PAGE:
8 How will it affect my Diabetes? Hyperthyroidism Causes increased gluconeogenesis, rapid GI absorption of glucose, and increased insulin resistance May unmask latent diabetes Also hyperglycemia may resolve when euthyroid

9 How will it affect my Diabetes? Hypothyroidism Lowered insulin degradation may lead to lower exogenous insulin needs Decreased carbohydrate metabolism Worsening dyslipidemia Elevated LDL and triglycerides

10 Case A 53 woman with T2DM and obesity comes into her doctor’s office. She has avoided switching to insulin and her A1c has risen to 9.8% and she has lost 15lbs. She complains of fatigue, insomnia and feels anxious thinking she may have cancer.

11 Case 67 male with T2DM and COPD admitted to the MICU for community acquired pneumonia. Due to some tachycardia, thyroid function tests were ordered and patient found to have a suppressed TSH of 0.8 with a normal FT4 level of 1.1.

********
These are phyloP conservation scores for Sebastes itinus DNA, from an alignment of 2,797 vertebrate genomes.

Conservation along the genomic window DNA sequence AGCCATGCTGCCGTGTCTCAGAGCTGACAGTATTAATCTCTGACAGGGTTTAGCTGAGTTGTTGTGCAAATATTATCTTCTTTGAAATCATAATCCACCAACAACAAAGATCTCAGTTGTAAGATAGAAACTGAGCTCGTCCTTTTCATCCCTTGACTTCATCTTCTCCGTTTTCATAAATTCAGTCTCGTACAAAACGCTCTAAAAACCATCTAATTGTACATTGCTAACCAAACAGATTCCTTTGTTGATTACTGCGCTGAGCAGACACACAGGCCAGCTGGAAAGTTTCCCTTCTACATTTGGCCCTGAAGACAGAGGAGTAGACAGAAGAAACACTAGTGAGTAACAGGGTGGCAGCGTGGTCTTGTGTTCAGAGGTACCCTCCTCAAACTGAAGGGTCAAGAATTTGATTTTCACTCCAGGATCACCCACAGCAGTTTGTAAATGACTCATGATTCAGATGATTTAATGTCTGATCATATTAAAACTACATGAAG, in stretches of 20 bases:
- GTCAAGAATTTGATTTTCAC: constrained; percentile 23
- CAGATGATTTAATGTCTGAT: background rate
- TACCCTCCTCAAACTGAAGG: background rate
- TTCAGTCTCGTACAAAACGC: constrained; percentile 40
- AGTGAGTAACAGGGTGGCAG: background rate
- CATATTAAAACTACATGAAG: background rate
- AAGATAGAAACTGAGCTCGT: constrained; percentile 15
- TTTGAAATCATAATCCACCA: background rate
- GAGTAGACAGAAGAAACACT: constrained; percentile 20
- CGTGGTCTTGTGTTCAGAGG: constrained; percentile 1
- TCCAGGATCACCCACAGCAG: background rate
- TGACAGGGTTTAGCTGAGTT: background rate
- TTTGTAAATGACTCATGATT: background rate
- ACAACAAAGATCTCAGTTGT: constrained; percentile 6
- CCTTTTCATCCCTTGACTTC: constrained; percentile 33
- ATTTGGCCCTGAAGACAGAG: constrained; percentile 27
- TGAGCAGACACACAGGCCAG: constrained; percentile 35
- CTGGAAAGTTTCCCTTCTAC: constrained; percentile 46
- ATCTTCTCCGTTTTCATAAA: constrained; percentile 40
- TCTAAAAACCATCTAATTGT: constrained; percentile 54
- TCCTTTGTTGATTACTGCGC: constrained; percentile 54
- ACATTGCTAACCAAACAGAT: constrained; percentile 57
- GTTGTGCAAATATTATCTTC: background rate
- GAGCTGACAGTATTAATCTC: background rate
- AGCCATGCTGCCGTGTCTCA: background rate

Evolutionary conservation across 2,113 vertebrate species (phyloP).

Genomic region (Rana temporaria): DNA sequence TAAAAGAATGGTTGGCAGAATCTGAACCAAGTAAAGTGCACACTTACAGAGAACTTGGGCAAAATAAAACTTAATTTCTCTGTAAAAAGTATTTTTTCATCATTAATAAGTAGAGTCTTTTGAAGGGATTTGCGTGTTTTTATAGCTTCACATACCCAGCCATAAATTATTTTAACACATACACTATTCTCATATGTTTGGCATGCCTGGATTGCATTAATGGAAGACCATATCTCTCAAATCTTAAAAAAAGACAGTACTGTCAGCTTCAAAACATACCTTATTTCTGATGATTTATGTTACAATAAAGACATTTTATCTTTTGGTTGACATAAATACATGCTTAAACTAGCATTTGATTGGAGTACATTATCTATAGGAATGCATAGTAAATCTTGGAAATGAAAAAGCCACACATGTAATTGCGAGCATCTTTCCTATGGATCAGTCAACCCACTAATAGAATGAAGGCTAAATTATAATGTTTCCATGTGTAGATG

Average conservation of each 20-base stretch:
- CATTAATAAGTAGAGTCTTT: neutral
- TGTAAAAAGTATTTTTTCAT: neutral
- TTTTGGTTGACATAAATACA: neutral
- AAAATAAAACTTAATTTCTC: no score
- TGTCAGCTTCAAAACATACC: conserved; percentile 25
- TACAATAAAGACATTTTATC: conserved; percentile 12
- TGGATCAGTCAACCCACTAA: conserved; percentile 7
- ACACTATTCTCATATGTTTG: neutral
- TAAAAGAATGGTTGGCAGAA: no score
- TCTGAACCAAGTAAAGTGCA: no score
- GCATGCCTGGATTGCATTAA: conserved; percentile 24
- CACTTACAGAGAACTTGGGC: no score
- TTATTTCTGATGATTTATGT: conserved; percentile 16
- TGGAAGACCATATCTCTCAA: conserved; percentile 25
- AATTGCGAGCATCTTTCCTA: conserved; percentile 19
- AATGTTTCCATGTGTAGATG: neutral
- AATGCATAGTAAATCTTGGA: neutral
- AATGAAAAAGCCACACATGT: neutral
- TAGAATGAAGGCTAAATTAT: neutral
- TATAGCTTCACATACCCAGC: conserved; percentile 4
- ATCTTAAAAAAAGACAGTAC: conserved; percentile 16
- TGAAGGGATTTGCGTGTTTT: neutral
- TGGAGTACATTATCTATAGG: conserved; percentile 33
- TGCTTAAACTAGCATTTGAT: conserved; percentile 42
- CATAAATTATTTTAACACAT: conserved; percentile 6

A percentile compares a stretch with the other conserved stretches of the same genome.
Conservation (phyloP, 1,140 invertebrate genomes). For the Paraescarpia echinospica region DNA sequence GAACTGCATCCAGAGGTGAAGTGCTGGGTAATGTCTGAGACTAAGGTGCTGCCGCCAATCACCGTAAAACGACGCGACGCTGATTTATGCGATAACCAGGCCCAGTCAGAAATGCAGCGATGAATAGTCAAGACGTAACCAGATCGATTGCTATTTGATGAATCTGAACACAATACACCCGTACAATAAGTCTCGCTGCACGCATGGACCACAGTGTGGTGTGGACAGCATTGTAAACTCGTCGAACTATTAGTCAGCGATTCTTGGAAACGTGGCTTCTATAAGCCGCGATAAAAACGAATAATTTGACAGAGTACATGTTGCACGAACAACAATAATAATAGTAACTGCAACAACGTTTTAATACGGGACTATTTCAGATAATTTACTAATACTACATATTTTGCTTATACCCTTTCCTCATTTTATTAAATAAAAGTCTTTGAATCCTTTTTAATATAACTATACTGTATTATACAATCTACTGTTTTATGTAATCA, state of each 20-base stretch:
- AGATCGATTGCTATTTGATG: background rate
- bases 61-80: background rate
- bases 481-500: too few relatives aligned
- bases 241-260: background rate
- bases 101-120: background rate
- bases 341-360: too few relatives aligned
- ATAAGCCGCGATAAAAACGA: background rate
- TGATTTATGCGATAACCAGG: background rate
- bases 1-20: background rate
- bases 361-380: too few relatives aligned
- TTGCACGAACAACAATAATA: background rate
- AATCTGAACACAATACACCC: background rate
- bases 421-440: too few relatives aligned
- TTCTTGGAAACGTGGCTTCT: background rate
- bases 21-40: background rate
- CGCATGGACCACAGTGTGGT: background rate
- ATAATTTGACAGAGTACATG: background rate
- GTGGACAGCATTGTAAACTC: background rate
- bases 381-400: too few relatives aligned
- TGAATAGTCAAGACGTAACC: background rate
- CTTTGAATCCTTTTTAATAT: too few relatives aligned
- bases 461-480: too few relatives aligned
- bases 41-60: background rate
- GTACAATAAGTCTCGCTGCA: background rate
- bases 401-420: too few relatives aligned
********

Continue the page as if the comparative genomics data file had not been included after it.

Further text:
12 Clinical Presentation Difficulties Clinical signs such as weight loss, fatigue and increased appetite can go with Graves’ disease or uncontrolled diabetes Signs and symptoms like edema, pallor, weight gain and fatigue could lead to diabetic neuropathy being mistaken for hypothyroidism

13 Testing Difficulties Thyroid function tests are necessary, but can be misleading Non-thyroidal illness refers to any medical problem causing a temporary change in thyroid function not related to true thyroid disease

14 Making the Diagnosis TSH is still the initial test unless pituitary dysfunction is suspected Free T4 is the additional test most often used in evaluating hypothyroidism FT4 and total T3 are used with hyperthyroidism